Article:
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WASHINGTON — The Supreme Court declined on Monday to change the longstanding rule that says putting someone on trial more than once for the same crime does not violate the Constitution’s protection against double jeopardy — a case that drew attention because of its possible implications for President Donald Trump’s former campaign chairman, Paul Manafort.

The 7-2 ruling was a defeat for an Alabama man, Terance Gamble, convicted of robbery in 2008 and pulled over seven years later for a traffic violation. When police found a handgun in his car, he was prosecuted under Alabama’s law barring felons from possessing firearms. The local U.S. attorney then charged Gamble with violating a similar federal law. Because of the added federal conviction, his prison sentence was extended by nearly three years.

The Fifth Amendment says no person shall be “twice put in jeopardy of life or limb” for the same offense. But for more than 160 years, the Supreme Court has ruled that being prosecuted once by a state and again in federal court, or the other way around, for the same crime doesn’t violate the protection against double jeopardy because the states and the federal government are “separate sovereigns.”

The case attracted more than the usual attention because of the prospect that Trump may pardon Manafort, who was sentenced to seven and a half years in prison for violating federal fraud laws. A presidential pardon could free him from federal prison, but it would not protect him from being prosecuted on similar state charges, which were filed by New York. Overturning the rule allowing separate prosecutions for the same offenses would have worked in Manafort’s favor.

Gamble’s lawyer, Louis Chaiten of Cleveland, said the nation’s founders understood the protection against double jeopardy to ban any second prosecution for the same offense. Under English common law, the roots of American law, there was no “separate sovereigns” exception. A person could not be put on trial in England if already tried for the same offense in another country.

Chaiten also argued that the states and the federal government are not truly independent anyway and are instead part of a complete national system. He quoted Alexander Hamilton, who described them as “kindred systems, part of one whole.”

And Chaiten said Congress has made the problem worse by dramatically expanding the number and scope of federal laws in recent years, creating more duplication with state laws — something never envisioned in earlier court decisions that allowed double prosecutions.

But the Trump administration said the longstanding double jeopardy rule allows states and the federal government to pursue distinct interests without interfering with each other. Changing the current understanding by barring subsequent prosecutions would allow foreign court actions to preclude U.S. trials for crimes against Americans, the government said.

Civil liberties groups also said the rule has allowed the federal government to pursue notorious civil rights violations that states were unwilling or unable to pursue.

Gamble’s argument appealed to some of the court’s liberals and conservatives. Two years ago, conservative Justice Clarence Thomas joined liberal Justice Ruth Bader Ginsburg in saying that the court’s past double jeopardy rulings were due for a “fresh examination.”



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Search warrants issued for phones in Puerto Rico chat scandal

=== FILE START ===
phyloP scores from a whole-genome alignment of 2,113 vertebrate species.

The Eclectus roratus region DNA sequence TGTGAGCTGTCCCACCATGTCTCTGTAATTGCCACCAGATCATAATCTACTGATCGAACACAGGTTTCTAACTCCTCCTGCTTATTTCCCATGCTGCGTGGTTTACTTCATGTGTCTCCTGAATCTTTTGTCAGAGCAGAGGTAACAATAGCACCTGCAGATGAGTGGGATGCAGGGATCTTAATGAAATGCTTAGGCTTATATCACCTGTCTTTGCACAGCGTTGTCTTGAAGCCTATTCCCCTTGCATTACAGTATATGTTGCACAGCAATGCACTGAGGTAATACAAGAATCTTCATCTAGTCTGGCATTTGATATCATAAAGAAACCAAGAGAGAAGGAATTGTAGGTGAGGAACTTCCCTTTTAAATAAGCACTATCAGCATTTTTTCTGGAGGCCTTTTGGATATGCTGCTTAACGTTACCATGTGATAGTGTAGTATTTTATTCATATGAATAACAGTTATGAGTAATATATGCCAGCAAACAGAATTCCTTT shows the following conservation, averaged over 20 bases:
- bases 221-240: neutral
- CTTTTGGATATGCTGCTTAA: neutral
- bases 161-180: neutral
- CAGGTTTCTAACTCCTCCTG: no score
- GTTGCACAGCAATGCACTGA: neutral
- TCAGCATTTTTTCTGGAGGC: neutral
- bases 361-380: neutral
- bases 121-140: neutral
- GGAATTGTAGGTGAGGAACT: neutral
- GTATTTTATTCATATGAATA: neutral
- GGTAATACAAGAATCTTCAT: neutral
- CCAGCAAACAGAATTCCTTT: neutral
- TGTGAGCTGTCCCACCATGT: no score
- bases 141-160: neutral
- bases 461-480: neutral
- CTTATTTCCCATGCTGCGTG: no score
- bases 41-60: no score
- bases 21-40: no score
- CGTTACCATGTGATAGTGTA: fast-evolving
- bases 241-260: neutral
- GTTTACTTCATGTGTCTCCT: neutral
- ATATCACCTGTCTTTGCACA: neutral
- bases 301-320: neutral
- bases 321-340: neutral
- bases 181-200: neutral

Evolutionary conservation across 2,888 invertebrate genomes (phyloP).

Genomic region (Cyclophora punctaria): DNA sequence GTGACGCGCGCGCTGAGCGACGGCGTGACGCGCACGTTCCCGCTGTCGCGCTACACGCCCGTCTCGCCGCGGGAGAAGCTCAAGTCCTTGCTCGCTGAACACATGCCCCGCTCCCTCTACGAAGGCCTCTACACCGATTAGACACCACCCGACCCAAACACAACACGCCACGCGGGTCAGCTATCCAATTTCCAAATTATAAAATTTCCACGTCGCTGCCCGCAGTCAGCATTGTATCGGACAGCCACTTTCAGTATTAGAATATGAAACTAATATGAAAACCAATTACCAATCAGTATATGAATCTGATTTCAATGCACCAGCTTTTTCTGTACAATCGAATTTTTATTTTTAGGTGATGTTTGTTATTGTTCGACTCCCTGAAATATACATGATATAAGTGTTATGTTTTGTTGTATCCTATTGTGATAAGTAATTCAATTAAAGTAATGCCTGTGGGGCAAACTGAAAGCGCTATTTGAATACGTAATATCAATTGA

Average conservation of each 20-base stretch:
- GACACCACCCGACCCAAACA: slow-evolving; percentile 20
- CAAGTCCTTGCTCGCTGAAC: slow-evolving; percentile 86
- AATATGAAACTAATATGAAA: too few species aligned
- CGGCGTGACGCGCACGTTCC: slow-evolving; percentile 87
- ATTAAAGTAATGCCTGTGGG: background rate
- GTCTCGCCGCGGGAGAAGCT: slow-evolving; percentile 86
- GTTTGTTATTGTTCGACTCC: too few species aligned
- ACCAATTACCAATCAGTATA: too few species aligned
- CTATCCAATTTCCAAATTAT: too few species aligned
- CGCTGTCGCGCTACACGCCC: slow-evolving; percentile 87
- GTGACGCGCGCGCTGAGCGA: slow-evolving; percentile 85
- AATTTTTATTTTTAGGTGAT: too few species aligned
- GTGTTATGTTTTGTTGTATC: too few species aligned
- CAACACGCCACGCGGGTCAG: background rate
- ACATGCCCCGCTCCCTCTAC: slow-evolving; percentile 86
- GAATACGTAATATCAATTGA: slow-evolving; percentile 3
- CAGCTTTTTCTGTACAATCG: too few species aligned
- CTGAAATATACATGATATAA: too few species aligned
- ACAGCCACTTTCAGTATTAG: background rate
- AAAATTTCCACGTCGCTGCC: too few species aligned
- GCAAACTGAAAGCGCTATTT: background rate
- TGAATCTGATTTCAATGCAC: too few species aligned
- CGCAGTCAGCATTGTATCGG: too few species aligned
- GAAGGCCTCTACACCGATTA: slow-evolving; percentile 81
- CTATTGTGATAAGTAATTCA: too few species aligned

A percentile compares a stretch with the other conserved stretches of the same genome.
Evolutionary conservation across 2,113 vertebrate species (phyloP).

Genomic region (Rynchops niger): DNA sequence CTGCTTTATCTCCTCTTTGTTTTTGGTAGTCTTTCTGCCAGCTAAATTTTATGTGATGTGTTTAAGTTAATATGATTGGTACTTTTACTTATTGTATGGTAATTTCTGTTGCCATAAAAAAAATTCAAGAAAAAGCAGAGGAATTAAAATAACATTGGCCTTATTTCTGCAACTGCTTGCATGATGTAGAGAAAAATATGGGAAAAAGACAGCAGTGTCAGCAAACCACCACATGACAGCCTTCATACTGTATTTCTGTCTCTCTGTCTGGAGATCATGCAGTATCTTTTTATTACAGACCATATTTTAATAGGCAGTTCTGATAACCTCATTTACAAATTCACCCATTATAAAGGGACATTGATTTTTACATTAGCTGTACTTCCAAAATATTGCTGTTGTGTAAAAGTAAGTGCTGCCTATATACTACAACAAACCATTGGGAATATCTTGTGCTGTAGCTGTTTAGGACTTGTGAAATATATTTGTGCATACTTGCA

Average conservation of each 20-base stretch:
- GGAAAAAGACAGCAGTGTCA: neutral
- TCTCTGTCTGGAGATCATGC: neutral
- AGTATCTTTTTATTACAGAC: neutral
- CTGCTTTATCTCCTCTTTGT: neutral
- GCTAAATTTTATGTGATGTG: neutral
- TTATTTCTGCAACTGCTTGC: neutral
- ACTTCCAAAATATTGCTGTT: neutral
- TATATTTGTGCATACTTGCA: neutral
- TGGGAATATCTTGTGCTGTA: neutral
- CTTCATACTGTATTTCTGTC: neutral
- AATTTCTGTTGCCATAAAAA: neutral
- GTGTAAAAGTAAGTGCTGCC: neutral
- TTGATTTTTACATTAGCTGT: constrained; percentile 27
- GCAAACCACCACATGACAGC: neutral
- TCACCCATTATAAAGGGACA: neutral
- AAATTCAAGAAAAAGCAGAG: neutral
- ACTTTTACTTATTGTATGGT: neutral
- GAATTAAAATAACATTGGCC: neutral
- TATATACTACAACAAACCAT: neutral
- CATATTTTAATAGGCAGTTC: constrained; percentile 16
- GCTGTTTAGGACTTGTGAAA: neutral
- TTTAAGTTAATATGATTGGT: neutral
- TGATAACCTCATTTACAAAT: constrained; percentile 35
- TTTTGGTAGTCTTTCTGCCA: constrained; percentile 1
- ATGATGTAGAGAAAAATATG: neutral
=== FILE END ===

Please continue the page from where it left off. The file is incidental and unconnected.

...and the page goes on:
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A day after more than half a million Puerto Ricans participated in a protest demanding the resignation of Gov. Ricardo Rosselló, the island’s Justice Department confirmed to NBC News that it had issued search warrants to confiscate the cellphones of several people who participated in leaked private message chats with the governor.

The contents of the chats have triggered unprecedented mass protests and calls for Rosselló’s ouster.

The warrants come a week after only a handful of members in the chat voluntarily surrendered their cellphones to Justice officials as part of an investigation into possible conflicts of interest and law violations stemming from the leaked messages.

Telemundo Puerto Rico reported on Tuesday that authorities had confiscated the phones of Luis Rivera Marín, Rosselló’s secretary of state; Christian Sobrino, who held a series of economic posts; Raúl Maldonado, former chief financial officer; one-time communications aides Carlos Bermúdez and Rafael Cerame; Edwin Miranda, a communications consultant; Public Affairs Secretary Anthony Maceira; and Elías Sánchez, a lobbyist and Rosselló’s former campaign director.

Mariana Cobián, a Justice Department spokesperson, could only confirm to NBC News that warrants were taking place, but stated that they could not provide more details because of it’s an ongoing investigation.

The chats had 12 members, including Rosselló, who was one of the chat’s administrators.

No warrants were reportedly issued to seize Rosselló’s phone, who according to multiple local reports, had not complied with Justice Department requests last week.

Alfonso Orona, Rosselló’s former chief legal officer; Ramón Rosario, former public affairs secretary; and Interior Secretary Ricardo Llerandi complied last week with the Justice Department’s orders, according to Telemundo.

Justice officials launched the investigation shortly after the island’s Center for Investigative Journalism published 889 pages of the chats showing public officials, lobbyists and others discussing public policy issues and party politics.

Days later, Justice Secretary Wanda Vázquez announced plans to recuse herself from participating in the investigation since she was a subject of conversation in the leaked chats.

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